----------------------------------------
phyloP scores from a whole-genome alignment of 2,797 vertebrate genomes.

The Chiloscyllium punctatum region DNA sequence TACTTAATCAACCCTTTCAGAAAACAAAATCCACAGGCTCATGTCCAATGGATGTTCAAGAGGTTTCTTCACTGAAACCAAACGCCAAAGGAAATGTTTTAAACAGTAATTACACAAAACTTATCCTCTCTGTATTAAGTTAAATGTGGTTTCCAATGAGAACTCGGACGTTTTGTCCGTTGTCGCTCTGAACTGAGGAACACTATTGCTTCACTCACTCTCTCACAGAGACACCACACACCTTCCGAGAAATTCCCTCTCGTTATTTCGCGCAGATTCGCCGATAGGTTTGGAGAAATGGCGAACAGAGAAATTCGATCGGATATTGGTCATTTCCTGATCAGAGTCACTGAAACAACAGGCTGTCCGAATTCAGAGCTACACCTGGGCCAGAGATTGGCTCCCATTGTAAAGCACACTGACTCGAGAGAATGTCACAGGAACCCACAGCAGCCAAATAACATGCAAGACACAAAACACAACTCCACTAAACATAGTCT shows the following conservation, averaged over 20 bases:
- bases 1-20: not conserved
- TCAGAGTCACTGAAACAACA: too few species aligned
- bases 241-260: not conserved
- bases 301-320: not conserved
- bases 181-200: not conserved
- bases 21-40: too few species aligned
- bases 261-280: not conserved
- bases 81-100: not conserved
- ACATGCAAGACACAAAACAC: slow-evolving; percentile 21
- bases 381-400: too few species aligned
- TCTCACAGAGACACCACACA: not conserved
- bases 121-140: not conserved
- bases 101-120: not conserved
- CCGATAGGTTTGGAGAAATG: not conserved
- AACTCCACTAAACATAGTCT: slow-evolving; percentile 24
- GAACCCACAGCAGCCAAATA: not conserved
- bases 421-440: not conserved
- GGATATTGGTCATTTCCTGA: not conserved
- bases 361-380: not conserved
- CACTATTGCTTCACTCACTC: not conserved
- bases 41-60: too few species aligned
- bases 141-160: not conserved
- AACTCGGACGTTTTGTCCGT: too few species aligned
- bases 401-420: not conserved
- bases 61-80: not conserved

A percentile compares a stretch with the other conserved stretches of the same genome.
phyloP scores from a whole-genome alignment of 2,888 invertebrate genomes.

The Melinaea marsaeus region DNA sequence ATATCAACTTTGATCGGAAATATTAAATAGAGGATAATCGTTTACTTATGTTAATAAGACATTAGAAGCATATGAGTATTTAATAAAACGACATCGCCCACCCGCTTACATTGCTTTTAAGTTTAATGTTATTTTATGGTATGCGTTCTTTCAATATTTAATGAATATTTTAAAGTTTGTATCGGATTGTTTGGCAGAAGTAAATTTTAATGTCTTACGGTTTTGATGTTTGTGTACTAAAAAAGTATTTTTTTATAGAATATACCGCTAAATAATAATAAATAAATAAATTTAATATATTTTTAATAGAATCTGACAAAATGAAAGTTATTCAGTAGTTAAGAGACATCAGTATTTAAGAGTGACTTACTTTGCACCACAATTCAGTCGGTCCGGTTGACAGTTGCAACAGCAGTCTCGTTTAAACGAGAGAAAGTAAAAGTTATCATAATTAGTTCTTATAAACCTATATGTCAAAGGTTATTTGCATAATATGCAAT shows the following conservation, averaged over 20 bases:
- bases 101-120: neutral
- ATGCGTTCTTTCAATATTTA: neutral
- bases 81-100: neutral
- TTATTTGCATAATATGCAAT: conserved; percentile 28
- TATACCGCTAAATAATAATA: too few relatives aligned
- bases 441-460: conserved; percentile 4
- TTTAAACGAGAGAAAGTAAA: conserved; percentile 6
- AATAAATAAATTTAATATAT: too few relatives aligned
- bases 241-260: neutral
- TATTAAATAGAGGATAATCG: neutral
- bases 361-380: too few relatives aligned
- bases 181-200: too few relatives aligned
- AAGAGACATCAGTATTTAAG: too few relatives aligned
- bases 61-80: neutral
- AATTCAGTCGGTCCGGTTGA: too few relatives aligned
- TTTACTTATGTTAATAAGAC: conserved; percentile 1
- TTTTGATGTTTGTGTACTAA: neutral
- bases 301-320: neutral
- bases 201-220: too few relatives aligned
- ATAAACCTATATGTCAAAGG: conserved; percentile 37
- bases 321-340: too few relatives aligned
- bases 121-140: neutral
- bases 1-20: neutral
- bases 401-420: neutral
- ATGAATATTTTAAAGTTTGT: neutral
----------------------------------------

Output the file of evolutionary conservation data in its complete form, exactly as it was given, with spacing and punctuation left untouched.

phyloP scores from a whole-genome alignment of 2,797 vertebrate genomes.

The Chiloscyllium punctatum region DNA sequence TACTTAATCAACCCTTTCAGAAAACAAAATCCACAGGCTCATGTCCAATGGATGTTCAAGAGGTTTCTTCACTGAAACCAAACGCCAAAGGAAATGTTTTAAACAGTAATTACACAAAACTTATCCTCTCTGTATTAAGTTAAATGTGGTTTCCAATGAGAACTCGGACGTTTTGTCCGTTGTCGCTCTGAACTGAGGAACACTATTGCTTCACTCACTCTCTCACAGAGACACCACACACCTTCCGAGAAATTCCCTCTCGTTATTTCGCGCAGATTCGCCGATAGGTTTGGAGAAATGGCGAACAGAGAAATTCGATCGGATATTGGTCATTTCCTGATCAGAGTCACTGAAACAACAGGCTGTCCGAATTCAGAGCTACACCTGGGCCAGAGATTGGCTCCCATTGTAAAGCACACTGACTCGAGAGAATGTCACAGGAACCCACAGCAGCCAAATAACATGCAAGACACAAAACACAACTCCACTAAACATAGTCT shows the following conservation, averaged over 20 bases:
- bases 1-20: not conserved
- TCAGAGTCACTGAAACAACA: too few species aligned
- bases 241-260: not conserved
- bases 301-320: not conserved
- bases 181-200: not conserved
- bases 21-40: too few species aligned
- bases 261-280: not conserved
- bases 81-100: not conserved
- ACATGCAAGACACAAAACAC: slow-evolving; percentile 21
- bases 381-400: too few species aligned
- TCTCACAGAGACACCACACA: not conserved
- bases 121-140: not conserved
- bases 101-120: not conserved
- CCGATAGGTTTGGAGAAATG: not conserved
- AACTCCACTAAACATAGTCT: slow-evolving; percentile 24
- GAACCCACAGCAGCCAAATA: not conserved
- bases 421-440: not conserved
- GGATATTGGTCATTTCCTGA: not conserved
- bases 361-380: not conserved
- CACTATTGCTTCACTCACTC: not conserved
- bases 41-60: too few species aligned
- bases 141-160: not conserved
- AACTCGGACGTTTTGTCCGT: too few species aligned
- bases 401-420: not conserved
- bases 61-80: not conserved

A percentile compares a stretch with the other conserved stretches of the same genome.
phyloP scores from a whole-genome alignment of 2,888 invertebrate genomes.

The Melinaea marsaeus region DNA sequence ATATCAACTTTGATCGGAAATATTAAATAGAGGATAATCGTTTACTTATGTTAATAAGACATTAGAAGCATATGAGTATTTAATAAAACGACATCGCCCACCCGCTTACATTGCTTTTAAGTTTAATGTTATTTTATGGTATGCGTTCTTTCAATATTTAATGAATATTTTAAAGTTTGTATCGGATTGTTTGGCAGAAGTAAATTTTAATGTCTTACGGTTTTGATGTTTGTGTACTAAAAAAGTATTTTTTTATAGAATATACCGCTAAATAATAATAAATAAATAAATTTAATATATTTTTAATAGAATCTGACAAAATGAAAGTTATTCAGTAGTTAAGAGACATCAGTATTTAAGAGTGACTTACTTTGCACCACAATTCAGTCGGTCCGGTTGACAGTTGCAACAGCAGTCTCGTTTAAACGAGAGAAAGTAAAAGTTATCATAATTAGTTCTTATAAACCTATATGTCAAAGGTTATTTGCATAATATGCAAT shows the following conservation, averaged over 20 bases:
- bases 101-120: neutral
- ATGCGTTCTTTCAATATTTA: neutral
- bases 81-100: neutral
- TTATTTGCATAATATGCAAT: conserved; percentile 28
- TATACCGCTAAATAATAATA: too few relatives aligned
- bases 441-460: conserved; percentile 4
- TTTAAACGAGAGAAAGTAAA: conserved; percentile 6
- AATAAATAAATTTAATATAT: too few relatives aligned
- bases 241-260: neutral
- TATTAAATAGAGGATAATCG: neutral
- bases 361-380: too few relatives aligned
- bases 181-200: too few relatives aligned
- AAGAGACATCAGTATTTAAG: too few relatives aligned
- bases 61-80: neutral
- AATTCAGTCGGTCCGGTTGA: too few relatives aligned
- TTTACTTATGTTAATAAGAC: conserved; percentile 1
- TTTTGATGTTTGTGTACTAA: neutral
- bases 301-320: neutral
- bases 201-220: too few relatives aligned
- ATAAACCTATATGTCAAAGG: conserved; percentile 37
- bases 321-340: too few relatives aligned
- bases 121-140: neutral
- bases 1-20: neutral
- bases 401-420: neutral
- ATGAATATTTTAAAGTTTGT: neutral